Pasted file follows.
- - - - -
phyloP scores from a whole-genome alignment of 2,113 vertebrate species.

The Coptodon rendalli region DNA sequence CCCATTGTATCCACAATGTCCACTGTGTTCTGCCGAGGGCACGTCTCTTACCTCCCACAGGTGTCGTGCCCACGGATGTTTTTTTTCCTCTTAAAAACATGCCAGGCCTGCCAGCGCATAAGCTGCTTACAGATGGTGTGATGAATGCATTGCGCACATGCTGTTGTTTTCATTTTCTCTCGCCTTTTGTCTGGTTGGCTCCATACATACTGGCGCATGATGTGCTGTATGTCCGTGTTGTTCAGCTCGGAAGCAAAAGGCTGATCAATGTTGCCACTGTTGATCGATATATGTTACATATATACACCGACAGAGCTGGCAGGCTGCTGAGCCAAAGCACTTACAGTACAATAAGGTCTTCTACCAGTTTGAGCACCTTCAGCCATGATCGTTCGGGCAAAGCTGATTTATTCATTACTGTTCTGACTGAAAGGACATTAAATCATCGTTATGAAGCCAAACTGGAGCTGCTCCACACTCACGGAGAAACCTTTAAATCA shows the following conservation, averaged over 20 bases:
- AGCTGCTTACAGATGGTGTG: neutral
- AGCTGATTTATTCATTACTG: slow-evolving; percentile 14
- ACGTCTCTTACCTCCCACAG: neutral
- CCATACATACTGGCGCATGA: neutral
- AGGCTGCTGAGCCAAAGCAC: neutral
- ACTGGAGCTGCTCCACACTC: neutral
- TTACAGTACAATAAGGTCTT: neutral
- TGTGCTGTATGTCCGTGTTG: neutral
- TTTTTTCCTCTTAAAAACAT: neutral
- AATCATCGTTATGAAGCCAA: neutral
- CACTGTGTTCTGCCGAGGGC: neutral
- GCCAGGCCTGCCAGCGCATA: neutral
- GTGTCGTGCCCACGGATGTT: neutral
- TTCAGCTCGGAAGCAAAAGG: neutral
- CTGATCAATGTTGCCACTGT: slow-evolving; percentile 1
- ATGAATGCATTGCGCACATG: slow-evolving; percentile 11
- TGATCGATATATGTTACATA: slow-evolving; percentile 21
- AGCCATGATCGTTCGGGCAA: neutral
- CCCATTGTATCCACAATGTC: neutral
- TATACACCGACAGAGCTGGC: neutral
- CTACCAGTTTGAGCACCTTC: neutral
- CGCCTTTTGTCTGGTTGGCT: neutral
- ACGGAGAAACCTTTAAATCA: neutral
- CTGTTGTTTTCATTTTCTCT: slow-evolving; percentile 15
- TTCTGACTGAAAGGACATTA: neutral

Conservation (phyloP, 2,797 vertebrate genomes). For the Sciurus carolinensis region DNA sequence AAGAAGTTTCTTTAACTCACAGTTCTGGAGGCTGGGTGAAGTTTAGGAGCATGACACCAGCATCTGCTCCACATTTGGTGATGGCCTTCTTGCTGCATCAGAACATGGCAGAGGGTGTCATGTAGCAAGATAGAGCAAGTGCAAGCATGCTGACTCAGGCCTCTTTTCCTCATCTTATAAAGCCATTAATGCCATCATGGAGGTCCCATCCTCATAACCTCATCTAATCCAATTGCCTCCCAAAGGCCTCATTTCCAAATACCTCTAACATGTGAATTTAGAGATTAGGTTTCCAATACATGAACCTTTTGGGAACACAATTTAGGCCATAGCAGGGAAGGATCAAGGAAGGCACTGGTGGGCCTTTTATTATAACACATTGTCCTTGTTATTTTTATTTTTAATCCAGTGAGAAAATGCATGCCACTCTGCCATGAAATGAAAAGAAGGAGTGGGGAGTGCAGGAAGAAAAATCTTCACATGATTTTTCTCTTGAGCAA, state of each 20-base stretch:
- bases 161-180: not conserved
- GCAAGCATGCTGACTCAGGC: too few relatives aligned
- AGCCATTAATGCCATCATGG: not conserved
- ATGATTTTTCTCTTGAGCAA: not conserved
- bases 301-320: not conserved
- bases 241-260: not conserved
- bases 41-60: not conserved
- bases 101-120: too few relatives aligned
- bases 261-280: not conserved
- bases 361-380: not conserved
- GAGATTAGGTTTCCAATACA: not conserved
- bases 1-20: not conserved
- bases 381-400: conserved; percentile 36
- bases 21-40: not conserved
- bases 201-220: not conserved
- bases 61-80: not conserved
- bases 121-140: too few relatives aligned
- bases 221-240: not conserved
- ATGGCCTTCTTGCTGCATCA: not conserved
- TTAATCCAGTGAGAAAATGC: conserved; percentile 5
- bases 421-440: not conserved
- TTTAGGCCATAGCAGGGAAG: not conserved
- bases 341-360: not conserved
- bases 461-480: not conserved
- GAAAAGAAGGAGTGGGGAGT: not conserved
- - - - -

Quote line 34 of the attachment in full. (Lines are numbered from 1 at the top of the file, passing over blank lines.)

- bases 241-260: not conserved